It is not always easy determining the right tool for the right job. Sometimes you grab pliers when you really need a wrench, and sometimes you get a Bic lighter when you really need a firestarter. Knives are one such piece of equipment where there is a decent amount of overlap between types and jobs. Anything from a full-length machete to a simple pen knife can serve a purpose, but you would not use a machete to open a bag of chips for the same reason that you would not use a pen knife to down a tree branch. Bringing a bushcraft knife on an outdoors trip can mean a useful tool for many different applications, but what is a bushcraft knife, and how is it different from other outdoor blades?
The Size and Blade Matter With A Bushcraft Knife
The general definition of a bushcraft knife comes down to its size. While a survival knife may have a blade eight inches in length (about the size of a banana), a bushcraft knife is no longer than five, and sometimes as little as two or three. For reference, a Swiss Army knife’s largest blade is just five inches in length. Unlike a Swiss Army knife, however, a bushcraft knife has a fixed blade rather than a collapsible blade, and can endure much more punishment as a result. Bushcraft knives tend to be relatively thin, too: unlike the quarter-inch thickness of a survival knife blade, a bushcraft knife tends to land between 1/16th and 1/8th of an inch. This gives them additional flexibility compared to their bigger cousins. Few weigh more than a pound, with most weighing four to eight ounces.
Tasks and Temperament: What Do You Use A Bushcraft Knife For?
The term “bushcraft” is an Australian invention that simply means any survival skills needed for the outdoors. Given that the Australian outback is one of the world’s largest deserts, about half the size of the continental United States, bushcraft is important for this particularly unforgiving environment. Turning sparse resources in the wild into shelter, food, or first aid is a lot easier with a good knife at your side.
While you want to pull out a survival knife for a tougher task like batoning a large tree branch, a bushcraft knife is a more delicate instrument. It can take a hit, but its smaller size makes it better for tasks like skinning game, trimming rope, or carving small pieces of wood. Its versatility across a range of smaller tasks makes it practical in comparison to some bigger blades, but it does not have the power needed to puncture or hack through durable material.
The Main Characteristics of a Bushcraft Knife?
The factors that make a good outdoor knife are no different for bushcraft knives. A full-length tang (the metal component of the blade) makes the knife more powerful and less prone to failure. A single sharpened side and a single flat side allows for precision work without the risk of cutting yourself. Some bushcraft knives are serrated on the side opposite the blade, but this is often less useful than a true saw instrument, and much harder to sharpen. Finally, while a survival knife blade should be made from carbon steel for greater durability, a stainless steel blade for a bushcraft knife is acceptable, given that it is easier to hone, easier to clean, and will (hopefully) not be required for the most intensive applications.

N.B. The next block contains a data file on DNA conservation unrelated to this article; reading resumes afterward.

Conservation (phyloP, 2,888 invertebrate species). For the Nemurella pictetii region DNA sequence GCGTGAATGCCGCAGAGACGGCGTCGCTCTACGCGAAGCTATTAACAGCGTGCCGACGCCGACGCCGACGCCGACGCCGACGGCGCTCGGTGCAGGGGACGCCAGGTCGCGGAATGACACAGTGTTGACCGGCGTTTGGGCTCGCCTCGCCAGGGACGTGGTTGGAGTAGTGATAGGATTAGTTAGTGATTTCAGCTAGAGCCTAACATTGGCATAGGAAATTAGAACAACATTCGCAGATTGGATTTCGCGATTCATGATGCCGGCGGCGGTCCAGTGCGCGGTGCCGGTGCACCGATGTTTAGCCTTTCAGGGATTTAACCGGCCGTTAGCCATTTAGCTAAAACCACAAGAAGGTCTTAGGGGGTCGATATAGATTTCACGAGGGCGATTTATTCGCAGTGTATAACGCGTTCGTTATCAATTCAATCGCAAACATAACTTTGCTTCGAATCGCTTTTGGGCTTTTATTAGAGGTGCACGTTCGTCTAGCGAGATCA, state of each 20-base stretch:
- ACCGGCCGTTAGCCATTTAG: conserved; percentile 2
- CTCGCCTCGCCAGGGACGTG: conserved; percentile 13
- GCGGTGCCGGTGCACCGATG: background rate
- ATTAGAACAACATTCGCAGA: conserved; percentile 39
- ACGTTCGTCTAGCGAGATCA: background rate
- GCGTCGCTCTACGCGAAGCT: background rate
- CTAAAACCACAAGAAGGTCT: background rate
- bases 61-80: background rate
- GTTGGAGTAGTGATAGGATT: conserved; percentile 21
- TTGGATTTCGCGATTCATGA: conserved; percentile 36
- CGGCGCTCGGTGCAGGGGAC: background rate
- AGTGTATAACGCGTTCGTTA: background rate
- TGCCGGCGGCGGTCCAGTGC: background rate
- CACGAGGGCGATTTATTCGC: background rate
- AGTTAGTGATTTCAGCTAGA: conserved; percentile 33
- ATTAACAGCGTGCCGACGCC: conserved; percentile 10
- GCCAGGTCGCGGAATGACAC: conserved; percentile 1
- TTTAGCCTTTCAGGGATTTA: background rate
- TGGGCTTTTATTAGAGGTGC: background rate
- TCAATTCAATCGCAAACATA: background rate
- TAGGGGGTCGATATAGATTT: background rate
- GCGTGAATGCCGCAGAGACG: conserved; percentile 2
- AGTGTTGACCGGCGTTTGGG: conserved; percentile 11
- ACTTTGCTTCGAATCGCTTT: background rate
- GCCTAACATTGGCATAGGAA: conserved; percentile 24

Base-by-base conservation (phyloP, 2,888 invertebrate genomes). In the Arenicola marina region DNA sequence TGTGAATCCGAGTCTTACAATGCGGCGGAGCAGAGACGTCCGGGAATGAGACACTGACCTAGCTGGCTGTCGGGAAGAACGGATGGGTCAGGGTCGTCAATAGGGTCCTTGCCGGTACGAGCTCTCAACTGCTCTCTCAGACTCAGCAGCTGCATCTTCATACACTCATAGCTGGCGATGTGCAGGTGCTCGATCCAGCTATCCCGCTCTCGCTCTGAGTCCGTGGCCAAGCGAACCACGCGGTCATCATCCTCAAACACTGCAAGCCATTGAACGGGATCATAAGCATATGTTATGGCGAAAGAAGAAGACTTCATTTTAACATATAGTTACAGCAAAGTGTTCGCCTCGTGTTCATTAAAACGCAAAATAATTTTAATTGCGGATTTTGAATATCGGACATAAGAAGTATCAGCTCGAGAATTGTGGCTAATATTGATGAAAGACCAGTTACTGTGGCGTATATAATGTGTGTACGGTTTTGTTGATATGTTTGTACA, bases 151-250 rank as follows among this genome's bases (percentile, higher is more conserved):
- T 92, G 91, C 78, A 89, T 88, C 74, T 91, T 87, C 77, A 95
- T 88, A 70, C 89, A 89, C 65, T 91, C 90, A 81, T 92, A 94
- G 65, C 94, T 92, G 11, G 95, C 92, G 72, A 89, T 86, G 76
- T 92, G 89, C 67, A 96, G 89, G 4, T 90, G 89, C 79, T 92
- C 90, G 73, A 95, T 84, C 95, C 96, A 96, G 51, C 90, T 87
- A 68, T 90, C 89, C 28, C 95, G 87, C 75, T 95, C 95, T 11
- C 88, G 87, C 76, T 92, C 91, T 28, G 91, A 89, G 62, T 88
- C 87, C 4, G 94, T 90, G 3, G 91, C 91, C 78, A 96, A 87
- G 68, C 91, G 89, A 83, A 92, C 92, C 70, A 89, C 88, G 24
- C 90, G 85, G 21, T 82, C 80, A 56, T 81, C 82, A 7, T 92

Other than the blade itself, it is important to carefully select a knife based on two factors: the grip and the sheathe. The grip will need to be comfortable at all times, even if dirty or wet, while the sheathe needs to be able to keep the blade secure, while also riding comfortably on a belt loop or backpack clip.
Who Are The Major Manufacturers of Bushcraft Knives?
Many knife makers offer bushcraft knives, such as Coldsteel, Fallkniven, or Morakniv. Some do not advertise them as bush knives, but simply as smaller versions of standard outdoor knives. Still others sell bushcraft knives in package deals alongside survivor knives, allowing you to buy the bigger version alongside the smaller version once you discover a type that you particularly like.
Blair Witkowski is an avid watch nut, loves pocket knives and flashlights, and when he is not trying to be a good dad to his nine kids, you will find him running or posting pics on Instagram. Besides writing articles for Tech Writer EDC he is also the founder of Lowcountry Style & Living. In addition to writing, he is focused on improving his client’s websites for his other passion, Search Engine Optimization. His wife Jennifer and he live in coastal South Carolina.